We will be advised of our child's sex, name, age, weight, height as well as whether they live in an orphanage or with foster parents and whatever other details are known. If we're lucky, we'll receive a photo. That's pretty normal from what I understand.

The other details depend a lot on the child's circumstances and what is known of their history. Some are just abandoned with no note, no information, not even a birthdate, maybe left in a market or on a street for someone to find and take to an orphanage. We won't know until we are told. If it is even known.

The particulars of our child's circumstances will not be shared with anyone and will be known only by Scott, myself and the adoption workers and our child, of course. We consider that, although people will be 'curious' about our child's story, that curiosity is not a justified reason for sharing such personal, and often painful, information. That is for our child to share when they get older, IF they choose to.

6. Accept referral of child by sending a letter back to Thai Adoption Services. From this point on, it will be very hard for us not to just jump on a plane and go meet our baby. We know who they are, we know where they are, we know how old they are and what they look like. I know Scott will be calm and patient but will I?

7. Await advice from Thailand that we are able to travel ... there are many things to be done on the Thai side of things before we can jet over to meet our child. Many medicals, visa applications, passport, setting a date for the Board Meeting in Bangkok (every second Wednesday are the only days they have these mandatory meetings), preparing the child to meet his/her new parents by showing them photos and giving them the care packages we will immediately send as soon as we have accepted the referral. And probably a myriad of other things that are organised also that I just don't have a clue about.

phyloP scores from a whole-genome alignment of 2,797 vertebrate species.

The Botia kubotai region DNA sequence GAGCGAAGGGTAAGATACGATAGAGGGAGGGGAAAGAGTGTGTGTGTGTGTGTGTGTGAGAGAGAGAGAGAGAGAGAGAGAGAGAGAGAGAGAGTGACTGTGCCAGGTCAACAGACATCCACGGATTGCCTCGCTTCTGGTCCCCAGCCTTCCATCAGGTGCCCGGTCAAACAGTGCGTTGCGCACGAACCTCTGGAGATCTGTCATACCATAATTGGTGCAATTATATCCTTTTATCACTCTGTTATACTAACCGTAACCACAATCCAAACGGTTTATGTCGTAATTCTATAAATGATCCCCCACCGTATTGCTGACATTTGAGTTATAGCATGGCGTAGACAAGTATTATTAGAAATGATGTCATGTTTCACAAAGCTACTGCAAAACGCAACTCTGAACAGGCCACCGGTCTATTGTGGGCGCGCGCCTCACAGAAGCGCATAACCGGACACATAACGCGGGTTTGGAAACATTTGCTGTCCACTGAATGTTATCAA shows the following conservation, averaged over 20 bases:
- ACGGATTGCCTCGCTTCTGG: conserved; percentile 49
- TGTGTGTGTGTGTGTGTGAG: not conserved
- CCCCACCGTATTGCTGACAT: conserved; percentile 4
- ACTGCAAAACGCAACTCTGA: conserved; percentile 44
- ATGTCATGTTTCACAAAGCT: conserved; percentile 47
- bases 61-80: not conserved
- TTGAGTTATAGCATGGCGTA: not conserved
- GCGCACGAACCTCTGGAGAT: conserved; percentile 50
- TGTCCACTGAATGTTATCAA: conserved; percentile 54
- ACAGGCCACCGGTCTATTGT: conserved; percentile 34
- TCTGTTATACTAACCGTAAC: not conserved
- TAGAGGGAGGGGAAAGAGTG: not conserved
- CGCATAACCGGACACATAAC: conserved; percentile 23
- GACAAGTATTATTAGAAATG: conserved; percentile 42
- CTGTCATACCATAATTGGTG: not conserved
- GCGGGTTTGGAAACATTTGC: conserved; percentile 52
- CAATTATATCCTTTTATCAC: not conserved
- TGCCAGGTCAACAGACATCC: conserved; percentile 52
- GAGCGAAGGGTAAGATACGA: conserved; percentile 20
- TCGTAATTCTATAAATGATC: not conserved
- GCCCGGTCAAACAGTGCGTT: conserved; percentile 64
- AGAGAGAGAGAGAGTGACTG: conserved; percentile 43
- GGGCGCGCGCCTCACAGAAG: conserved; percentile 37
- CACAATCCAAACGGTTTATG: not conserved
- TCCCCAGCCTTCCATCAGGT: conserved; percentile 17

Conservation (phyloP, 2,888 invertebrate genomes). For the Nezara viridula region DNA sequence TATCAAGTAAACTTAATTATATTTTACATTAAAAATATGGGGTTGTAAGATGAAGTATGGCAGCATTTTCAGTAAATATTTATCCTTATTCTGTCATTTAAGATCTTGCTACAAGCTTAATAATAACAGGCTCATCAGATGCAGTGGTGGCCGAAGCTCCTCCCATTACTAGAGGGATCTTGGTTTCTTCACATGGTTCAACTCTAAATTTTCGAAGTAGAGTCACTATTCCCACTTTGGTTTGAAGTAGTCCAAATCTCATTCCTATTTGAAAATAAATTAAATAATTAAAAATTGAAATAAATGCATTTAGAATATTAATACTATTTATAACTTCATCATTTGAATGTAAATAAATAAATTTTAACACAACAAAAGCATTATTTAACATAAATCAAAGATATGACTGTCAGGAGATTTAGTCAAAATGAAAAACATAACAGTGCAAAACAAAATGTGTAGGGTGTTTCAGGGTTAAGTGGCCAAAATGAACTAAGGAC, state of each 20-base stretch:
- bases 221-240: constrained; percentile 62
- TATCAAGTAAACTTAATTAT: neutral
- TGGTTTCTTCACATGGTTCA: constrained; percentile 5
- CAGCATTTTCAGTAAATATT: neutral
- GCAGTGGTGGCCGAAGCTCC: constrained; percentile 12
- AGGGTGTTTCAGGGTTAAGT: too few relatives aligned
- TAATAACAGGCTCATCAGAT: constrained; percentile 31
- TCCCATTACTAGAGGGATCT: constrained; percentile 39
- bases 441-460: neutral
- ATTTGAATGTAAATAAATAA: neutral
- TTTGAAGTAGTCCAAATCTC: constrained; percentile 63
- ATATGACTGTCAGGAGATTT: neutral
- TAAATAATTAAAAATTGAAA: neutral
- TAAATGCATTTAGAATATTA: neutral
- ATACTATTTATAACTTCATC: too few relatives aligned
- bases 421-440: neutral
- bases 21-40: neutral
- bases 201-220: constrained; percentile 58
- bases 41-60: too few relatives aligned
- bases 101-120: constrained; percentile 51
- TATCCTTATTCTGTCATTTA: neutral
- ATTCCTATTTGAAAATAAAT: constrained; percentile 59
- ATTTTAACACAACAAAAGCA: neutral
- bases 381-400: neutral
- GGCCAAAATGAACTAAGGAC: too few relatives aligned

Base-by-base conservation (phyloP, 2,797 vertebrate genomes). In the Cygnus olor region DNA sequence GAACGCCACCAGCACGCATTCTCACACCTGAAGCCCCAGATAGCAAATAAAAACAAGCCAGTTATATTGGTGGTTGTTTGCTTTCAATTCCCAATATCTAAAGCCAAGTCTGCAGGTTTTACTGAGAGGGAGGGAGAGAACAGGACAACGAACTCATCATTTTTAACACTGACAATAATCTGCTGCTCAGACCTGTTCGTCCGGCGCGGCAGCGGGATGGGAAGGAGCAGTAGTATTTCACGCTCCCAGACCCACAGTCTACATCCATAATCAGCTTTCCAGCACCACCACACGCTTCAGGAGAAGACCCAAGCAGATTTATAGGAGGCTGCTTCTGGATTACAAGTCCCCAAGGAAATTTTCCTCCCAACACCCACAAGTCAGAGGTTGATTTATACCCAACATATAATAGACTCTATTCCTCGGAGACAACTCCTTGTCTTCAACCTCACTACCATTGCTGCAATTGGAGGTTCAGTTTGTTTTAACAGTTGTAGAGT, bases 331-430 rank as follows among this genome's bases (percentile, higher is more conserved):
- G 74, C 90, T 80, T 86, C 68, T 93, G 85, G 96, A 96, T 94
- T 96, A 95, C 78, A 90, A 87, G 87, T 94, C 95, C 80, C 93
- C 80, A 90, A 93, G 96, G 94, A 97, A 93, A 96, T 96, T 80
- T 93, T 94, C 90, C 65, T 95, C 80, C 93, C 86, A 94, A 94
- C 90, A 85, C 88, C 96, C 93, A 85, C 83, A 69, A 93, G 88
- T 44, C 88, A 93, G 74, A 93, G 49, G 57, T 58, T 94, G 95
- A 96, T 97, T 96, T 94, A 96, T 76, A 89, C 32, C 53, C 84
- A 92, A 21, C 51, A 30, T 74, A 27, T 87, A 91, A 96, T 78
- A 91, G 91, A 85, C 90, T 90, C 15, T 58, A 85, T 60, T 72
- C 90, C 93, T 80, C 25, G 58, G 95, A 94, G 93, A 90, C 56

8. Travel Advice Arrives from Thailand ... well, happy days!, we will then be able to book our flight and just as soon as we can pack (I can be ready in 1 hour) we can fly, fly, flyyyyy to meet our baby.

9. Arriving in Thailand :
  • Touchdown in Bangkok.
  • Meet Thai Adoption Services Social Worker.
  • Go to Orphanage/Foster home to meet child.
  • Spend a week (roughly) getting to know our child and ensuring they are reasonably comfortable with who we are. About this .. this can vary from child to child. It means that the first day we could just go and play with them and then go back to the hotel for the night. Next day we could go and play for a bit longer, feed them, interact more. Next day, take them for an excursion. Next day they could be ready to come with us for good. OR they could be ready and willing to come with us from day one, like one little fellow that we know who had his backpack ready, waited in the lobby of the orphanage from 6am til 11am when his mum and dad arrived and just didn't want to leave their sight ever again!
  • With our child, attend the Board Meeting in Bangkok to formalise the adoption.
  • Soon after we will be given our child's passport and visa for travel and we are free to return home. However, we plan a shortish stay up north in Hua Hin at a resort there for swimming and relaxing together as a brand new family, free of the pressures of cooking, cleaning etc. for at least a few blissful days. On second thoughts, who am I kidding? I don't cook and clean anyhow. Well, not much ;)
10. Homecoming ... return home to Australia and settle into our lives together as a family. This will be a quiet and low pressure introduction for our little one into a brand new culture, smells, sounds, food, environment, family and we'll be laying low until they become a little more grounded and are feeling safe with us. Then, gradually, we will start to introduce one or two new people into our lives (grandma, grandpa, aunties, uncles, friends).

Whilst the homecoming will be super exciting for us, we will need to put off the excitement for our young one as it could all be too stimulating and overwhelming for them. Slowly, slowly, will be the motto.

If you've made it from the top to the bottom of this looooong post, kudos to you and thanks for visiting.

Kim xo